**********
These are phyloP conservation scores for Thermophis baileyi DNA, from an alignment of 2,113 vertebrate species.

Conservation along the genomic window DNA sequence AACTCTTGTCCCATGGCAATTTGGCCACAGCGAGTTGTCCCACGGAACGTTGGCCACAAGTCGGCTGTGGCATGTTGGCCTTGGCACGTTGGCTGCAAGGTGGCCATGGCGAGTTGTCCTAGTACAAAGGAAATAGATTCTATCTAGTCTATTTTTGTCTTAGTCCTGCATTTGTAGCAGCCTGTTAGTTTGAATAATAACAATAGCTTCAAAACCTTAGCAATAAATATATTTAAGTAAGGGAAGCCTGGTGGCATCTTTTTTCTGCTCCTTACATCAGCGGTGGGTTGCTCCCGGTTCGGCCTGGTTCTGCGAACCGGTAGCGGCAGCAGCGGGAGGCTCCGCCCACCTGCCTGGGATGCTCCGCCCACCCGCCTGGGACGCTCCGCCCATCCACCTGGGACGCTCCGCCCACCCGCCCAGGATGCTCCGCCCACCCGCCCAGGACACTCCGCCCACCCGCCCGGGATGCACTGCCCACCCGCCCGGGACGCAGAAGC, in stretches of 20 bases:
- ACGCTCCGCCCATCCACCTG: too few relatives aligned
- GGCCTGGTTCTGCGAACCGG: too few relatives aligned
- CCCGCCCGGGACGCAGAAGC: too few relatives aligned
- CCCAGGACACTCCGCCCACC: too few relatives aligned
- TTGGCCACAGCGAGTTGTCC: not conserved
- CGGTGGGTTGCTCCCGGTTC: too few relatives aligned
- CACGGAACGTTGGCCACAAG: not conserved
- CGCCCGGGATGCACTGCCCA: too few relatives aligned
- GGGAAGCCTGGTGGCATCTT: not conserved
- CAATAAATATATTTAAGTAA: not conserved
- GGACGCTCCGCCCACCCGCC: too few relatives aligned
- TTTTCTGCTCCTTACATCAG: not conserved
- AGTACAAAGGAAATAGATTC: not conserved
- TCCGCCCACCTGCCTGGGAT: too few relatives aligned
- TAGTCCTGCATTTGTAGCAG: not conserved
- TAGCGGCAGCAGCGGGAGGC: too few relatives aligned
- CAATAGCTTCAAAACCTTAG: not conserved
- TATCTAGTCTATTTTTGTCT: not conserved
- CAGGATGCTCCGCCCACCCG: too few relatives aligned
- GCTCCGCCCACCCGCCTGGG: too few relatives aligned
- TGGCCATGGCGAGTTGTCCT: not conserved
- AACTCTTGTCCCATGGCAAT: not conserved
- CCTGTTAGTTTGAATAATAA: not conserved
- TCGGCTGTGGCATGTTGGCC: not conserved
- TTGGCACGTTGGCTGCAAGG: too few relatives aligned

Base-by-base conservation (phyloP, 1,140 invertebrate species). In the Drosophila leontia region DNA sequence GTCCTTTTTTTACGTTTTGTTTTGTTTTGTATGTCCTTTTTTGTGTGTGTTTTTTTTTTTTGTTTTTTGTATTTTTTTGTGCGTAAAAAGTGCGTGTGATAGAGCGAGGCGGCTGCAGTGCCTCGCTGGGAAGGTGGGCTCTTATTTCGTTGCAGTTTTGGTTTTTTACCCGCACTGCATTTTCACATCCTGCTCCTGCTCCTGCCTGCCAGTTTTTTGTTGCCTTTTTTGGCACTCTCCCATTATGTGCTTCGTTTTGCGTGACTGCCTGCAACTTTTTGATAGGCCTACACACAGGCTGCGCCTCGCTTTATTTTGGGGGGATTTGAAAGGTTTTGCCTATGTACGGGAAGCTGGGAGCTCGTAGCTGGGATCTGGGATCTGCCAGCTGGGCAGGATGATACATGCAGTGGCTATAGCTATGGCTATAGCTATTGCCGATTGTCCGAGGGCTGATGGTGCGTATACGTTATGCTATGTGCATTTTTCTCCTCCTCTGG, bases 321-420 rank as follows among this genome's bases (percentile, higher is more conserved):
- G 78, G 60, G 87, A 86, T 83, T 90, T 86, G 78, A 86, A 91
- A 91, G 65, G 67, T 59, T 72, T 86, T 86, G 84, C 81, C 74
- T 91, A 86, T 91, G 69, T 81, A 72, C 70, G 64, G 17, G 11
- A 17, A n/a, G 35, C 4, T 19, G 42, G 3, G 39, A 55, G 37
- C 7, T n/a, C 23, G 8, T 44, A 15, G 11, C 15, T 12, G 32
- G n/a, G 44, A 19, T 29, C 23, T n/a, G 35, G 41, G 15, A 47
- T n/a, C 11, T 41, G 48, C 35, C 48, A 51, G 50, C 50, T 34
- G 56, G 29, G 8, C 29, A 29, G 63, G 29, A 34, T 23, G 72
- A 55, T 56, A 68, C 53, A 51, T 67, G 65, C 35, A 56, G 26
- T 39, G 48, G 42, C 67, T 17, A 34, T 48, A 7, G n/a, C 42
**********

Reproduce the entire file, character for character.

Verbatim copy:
These are phyloP conservation scores for Thermophis baileyi DNA, from an alignment of 2,113 vertebrate species.

Conservation along the genomic window DNA sequence AACTCTTGTCCCATGGCAATTTGGCCACAGCGAGTTGTCCCACGGAACGTTGGCCACAAGTCGGCTGTGGCATGTTGGCCTTGGCACGTTGGCTGCAAGGTGGCCATGGCGAGTTGTCCTAGTACAAAGGAAATAGATTCTATCTAGTCTATTTTTGTCTTAGTCCTGCATTTGTAGCAGCCTGTTAGTTTGAATAATAACAATAGCTTCAAAACCTTAGCAATAAATATATTTAAGTAAGGGAAGCCTGGTGGCATCTTTTTTCTGCTCCTTACATCAGCGGTGGGTTGCTCCCGGTTCGGCCTGGTTCTGCGAACCGGTAGCGGCAGCAGCGGGAGGCTCCGCCCACCTGCCTGGGATGCTCCGCCCACCCGCCTGGGACGCTCCGCCCATCCACCTGGGACGCTCCGCCCACCCGCCCAGGATGCTCCGCCCACCCGCCCAGGACACTCCGCCCACCCGCCCGGGATGCACTGCCCACCCGCCCGGGACGCAGAAGC, in stretches of 20 bases:
- ACGCTCCGCCCATCCACCTG: too few relatives aligned
- GGCCTGGTTCTGCGAACCGG: too few relatives aligned
- CCCGCCCGGGACGCAGAAGC: too few relatives aligned
- CCCAGGACACTCCGCCCACC: too few relatives aligned
- TTGGCCACAGCGAGTTGTCC: not conserved
- CGGTGGGTTGCTCCCGGTTC: too few relatives aligned
- CACGGAACGTTGGCCACAAG: not conserved
- CGCCCGGGATGCACTGCCCA: too few relatives aligned
- GGGAAGCCTGGTGGCATCTT: not conserved
- CAATAAATATATTTAAGTAA: not conserved
- GGACGCTCCGCCCACCCGCC: too few relatives aligned
- TTTTCTGCTCCTTACATCAG: not conserved
- AGTACAAAGGAAATAGATTC: not conserved
- TCCGCCCACCTGCCTGGGAT: too few relatives aligned
- TAGTCCTGCATTTGTAGCAG: not conserved
- TAGCGGCAGCAGCGGGAGGC: too few relatives aligned
- CAATAGCTTCAAAACCTTAG: not conserved
- TATCTAGTCTATTTTTGTCT: not conserved
- CAGGATGCTCCGCCCACCCG: too few relatives aligned
- GCTCCGCCCACCCGCCTGGG: too few relatives aligned
- TGGCCATGGCGAGTTGTCCT: not conserved
- AACTCTTGTCCCATGGCAAT: not conserved
- CCTGTTAGTTTGAATAATAA: not conserved
- TCGGCTGTGGCATGTTGGCC: not conserved
- TTGGCACGTTGGCTGCAAGG: too few relatives aligned

Base-by-base conservation (phyloP, 1,140 invertebrate species). In the Drosophila leontia region DNA sequence GTCCTTTTTTTACGTTTTGTTTTGTTTTGTATGTCCTTTTTTGTGTGTGTTTTTTTTTTTTGTTTTTTGTATTTTTTTGTGCGTAAAAAGTGCGTGTGATAGAGCGAGGCGGCTGCAGTGCCTCGCTGGGAAGGTGGGCTCTTATTTCGTTGCAGTTTTGGTTTTTTACCCGCACTGCATTTTCACATCCTGCTCCTGCTCCTGCCTGCCAGTTTTTTGTTGCCTTTTTTGGCACTCTCCCATTATGTGCTTCGTTTTGCGTGACTGCCTGCAACTTTTTGATAGGCCTACACACAGGCTGCGCCTCGCTTTATTTTGGGGGGATTTGAAAGGTTTTGCCTATGTACGGGAAGCTGGGAGCTCGTAGCTGGGATCTGGGATCTGCCAGCTGGGCAGGATGATACATGCAGTGGCTATAGCTATGGCTATAGCTATTGCCGATTGTCCGAGGGCTGATGGTGCGTATACGTTATGCTATGTGCATTTTTCTCCTCCTCTGG, bases 321-420 rank as follows among this genome's bases (percentile, higher is more conserved):
- G 78, G 60, G 87, A 86, T 83, T 90, T 86, G 78, A 86, A 91
- A 91, G 65, G 67, T 59, T 72, T 86, T 86, G 84, C 81, C 74
- T 91, A 86, T 91, G 69, T 81, A 72, C 70, G 64, G 17, G 11
- A 17, A n/a, G 35, C 4, T 19, G 42, G 3, G 39, A 55, G 37
- C 7, T n/a, C 23, G 8, T 44, A 15, G 11, C 15, T 12, G 32
- G n/a, G 44, A 19, T 29, C 23, T n/a, G 35, G 41, G 15, A 47
- T n/a, C 11, T 41, G 48, C 35, C 48, A 51, G 50, C 50, T 34
- G 56, G 29, G 8, C 29, A 29, G 63, G 29, A 34, T 23, G 72
- A 55, T 56, A 68, C 53, A 51, T 67, G 65, C 35, A 56, G 26
- T 39, G 48, G 42, C 67, T 17, A 34, T 48, A 7, G n/a, C 42